BBC Recipe: Norman Apple Hens

RECIPE: Norman Apple Hens


Norman Apple Hens

Norman Apple Hens

The BBC recipes are now available! I’ll publish them as they are released…

My master’s degree from Oxford is in English literature, so it’s no surprise that sometimes in my cooking I wax poetic and get a bit punny with my food. For Mother’s Day, I do just that, preparing Cornish Hens with Spring Vegetables (as in Mother hen, Baby vegetables). Then I added sweet roasted pearl onions, for what little girl didn’t wear her mother’s pearls growing up? If you can’t be a bit precious on Mother’s Day, when can you?

I use the Cornish Game Hens (use Poussins or Coquelets in the UK) because Mother’s Day dinner should be comforting but still a bit dainty and dressed up. Think of all the roast chickens your mother has made for you. Tell her that it was her roast that inspired you, but you wanted to make it special by making miniature, individual birds, and giving them a fancy French makeover. These hens are flavored with the apple and bacon and thyme of Normandy. The birds marinate and tenderize overnight in dry Norman apple cider, are wrapped in rich unsmoked bacon, and fired under Calvados, Norman apple brandy. There is a very delicate sweetness that moistens the meat from the liquors, and the thyme and bacon give an unmistakable earthy woodsiness to the birds. These are your mother’s Sunday roast chicken, but so much more special and thoughtful, just like mom.

Norman Apple Hens
serves 4

Norman Apple Hensingredients

  • 4 Cornish game hens

  • 2 cups Norman apple cider, known as dry cidre bouché

  • 3 stems thyme, plus 6 stems

  • 10 ounces/283 grams pearl onions, peeled

  • 1 tablespoon olive oil, plus 2 tablespoons

  • Salt and pepper

  • 4 slices pancetta, or unsmoked streaky bacon

  • ¼ cup Calvados


  1. The night before you want to cook these, cut the back bone out of each hen so that they have been “butterflied.” Simply sit each bird on its bottom, and run a sharp knife down along either side of its backbone, effectively removing it. Or, just ask your butcher to take care of it for you. Place the four hens in a large sealable plastic storage bag, and add in 2 cups of Norman apple cider (drink the rest!), and 3 stems of thyme. Place the bag into a bowl, and set in the fridge over night.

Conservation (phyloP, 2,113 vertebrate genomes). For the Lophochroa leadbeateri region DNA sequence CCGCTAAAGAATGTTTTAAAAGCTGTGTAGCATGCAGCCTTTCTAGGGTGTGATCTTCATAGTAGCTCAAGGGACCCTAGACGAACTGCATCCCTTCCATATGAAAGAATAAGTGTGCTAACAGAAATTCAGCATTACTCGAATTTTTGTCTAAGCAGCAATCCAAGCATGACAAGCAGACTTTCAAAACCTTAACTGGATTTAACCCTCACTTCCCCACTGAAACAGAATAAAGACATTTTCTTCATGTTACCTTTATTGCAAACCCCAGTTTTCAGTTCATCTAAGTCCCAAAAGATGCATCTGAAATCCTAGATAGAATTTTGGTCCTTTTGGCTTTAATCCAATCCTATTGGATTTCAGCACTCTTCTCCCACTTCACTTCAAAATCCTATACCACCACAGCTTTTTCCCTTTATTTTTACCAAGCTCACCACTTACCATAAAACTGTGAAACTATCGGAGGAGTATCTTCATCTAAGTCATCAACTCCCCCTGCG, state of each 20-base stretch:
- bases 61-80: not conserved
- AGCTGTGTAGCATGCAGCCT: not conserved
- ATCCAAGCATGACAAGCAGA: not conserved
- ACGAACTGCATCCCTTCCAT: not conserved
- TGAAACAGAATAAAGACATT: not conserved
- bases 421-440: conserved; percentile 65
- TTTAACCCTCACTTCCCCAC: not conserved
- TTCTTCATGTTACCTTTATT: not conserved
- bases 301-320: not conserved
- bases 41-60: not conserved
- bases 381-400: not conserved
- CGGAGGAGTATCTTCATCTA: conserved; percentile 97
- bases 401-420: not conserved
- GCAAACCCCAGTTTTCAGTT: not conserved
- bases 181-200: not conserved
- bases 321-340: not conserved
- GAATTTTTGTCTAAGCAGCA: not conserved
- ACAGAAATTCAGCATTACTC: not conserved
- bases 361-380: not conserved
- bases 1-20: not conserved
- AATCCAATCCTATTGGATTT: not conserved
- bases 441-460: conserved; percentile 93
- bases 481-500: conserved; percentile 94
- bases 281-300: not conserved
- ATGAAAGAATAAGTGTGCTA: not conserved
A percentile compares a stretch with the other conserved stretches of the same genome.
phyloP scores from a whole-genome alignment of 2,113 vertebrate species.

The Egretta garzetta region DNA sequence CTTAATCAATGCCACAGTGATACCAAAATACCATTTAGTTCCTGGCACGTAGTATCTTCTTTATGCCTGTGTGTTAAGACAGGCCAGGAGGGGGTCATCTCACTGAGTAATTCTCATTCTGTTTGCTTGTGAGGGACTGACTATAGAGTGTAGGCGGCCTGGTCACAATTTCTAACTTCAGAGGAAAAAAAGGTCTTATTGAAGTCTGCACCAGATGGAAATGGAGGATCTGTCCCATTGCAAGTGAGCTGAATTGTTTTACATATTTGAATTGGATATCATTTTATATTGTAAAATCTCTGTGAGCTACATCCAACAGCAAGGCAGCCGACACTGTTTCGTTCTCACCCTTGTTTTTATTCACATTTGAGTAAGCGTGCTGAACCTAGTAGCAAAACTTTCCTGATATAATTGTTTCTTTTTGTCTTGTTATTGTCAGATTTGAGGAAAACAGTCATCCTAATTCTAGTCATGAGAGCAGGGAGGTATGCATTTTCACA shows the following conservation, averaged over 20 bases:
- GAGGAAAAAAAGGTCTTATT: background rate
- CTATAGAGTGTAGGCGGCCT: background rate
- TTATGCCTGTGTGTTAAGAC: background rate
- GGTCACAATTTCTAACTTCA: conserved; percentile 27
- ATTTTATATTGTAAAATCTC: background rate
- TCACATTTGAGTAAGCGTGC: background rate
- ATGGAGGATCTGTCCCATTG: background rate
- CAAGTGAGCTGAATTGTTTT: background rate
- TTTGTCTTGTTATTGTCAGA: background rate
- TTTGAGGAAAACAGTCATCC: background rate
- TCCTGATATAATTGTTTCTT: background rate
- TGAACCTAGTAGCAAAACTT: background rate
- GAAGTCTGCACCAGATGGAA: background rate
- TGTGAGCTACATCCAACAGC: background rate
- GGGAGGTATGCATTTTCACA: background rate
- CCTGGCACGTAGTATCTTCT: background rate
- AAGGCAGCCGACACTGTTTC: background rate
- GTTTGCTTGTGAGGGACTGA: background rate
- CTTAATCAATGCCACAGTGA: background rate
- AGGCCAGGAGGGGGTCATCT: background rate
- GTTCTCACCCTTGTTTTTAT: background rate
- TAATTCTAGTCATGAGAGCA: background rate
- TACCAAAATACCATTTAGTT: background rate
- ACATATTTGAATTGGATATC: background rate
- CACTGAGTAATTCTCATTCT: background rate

2. The day after, when you are ready to make the meal, take the hens out of the fridge to take the chill off, and preheat the oven to 425 degrees F/218 degrees C.

  3. If you can buy your pearl onions frozen and already peeled, then do it. If you can’t, here’s how to peel them without all the fuss. Trim their tops and bottoms off, and put them in boiling water for 2 minutes. Run them under cool water so that you can handle them, and pop them out of their outer layers.

  4. Toss the pearl onions with 1 tablespoon of olive oil, and season with salt and pepper.

  5. Prepare a baking sheet by lining it with aluminum foil. Drain the birds of the marinade, and pat them dry with paper towel. Rub the birds with 2 tablespoons of olive oil, both the top and under sides, and season with salt and pepper. Nest each bird, cut side down, on the baking sheet, and scatter the seasoned pearl onions around them.

  6. On top of each bird, sprinkle some of the leaves from 6 stems of thyme, and place 1 slice of pancetta over the center of the breast. If you can’t find sliced pancetta, and are using unsmoked bacon, you’ll want to cut the bacon in half and drape the two halves over the bird.

  7. Cover the birds with aluminum foil, and roast for 20 minutes. Then remove the foil, and roast another 25 minutes. The internal temperature should be about 180 degrees F/82 degrees C.

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Categories: 60 Minutes, BBC Radio Recipes, Eat, Main Courses, Poultry, Recipes, Series

3 Responses to BBC Recipe: Norman Apple Hens

  1. Anonymous says:


    The recipes are now available! Please enjoy this one you requested…

  2. Anonymous says:


    In the cooking instructions there is no mention of when to add the Calvados….

  3. Anonymous says:

    So sorry! Drizzle the Calvados, equally between the birds, just before laying the pancetta on top of them.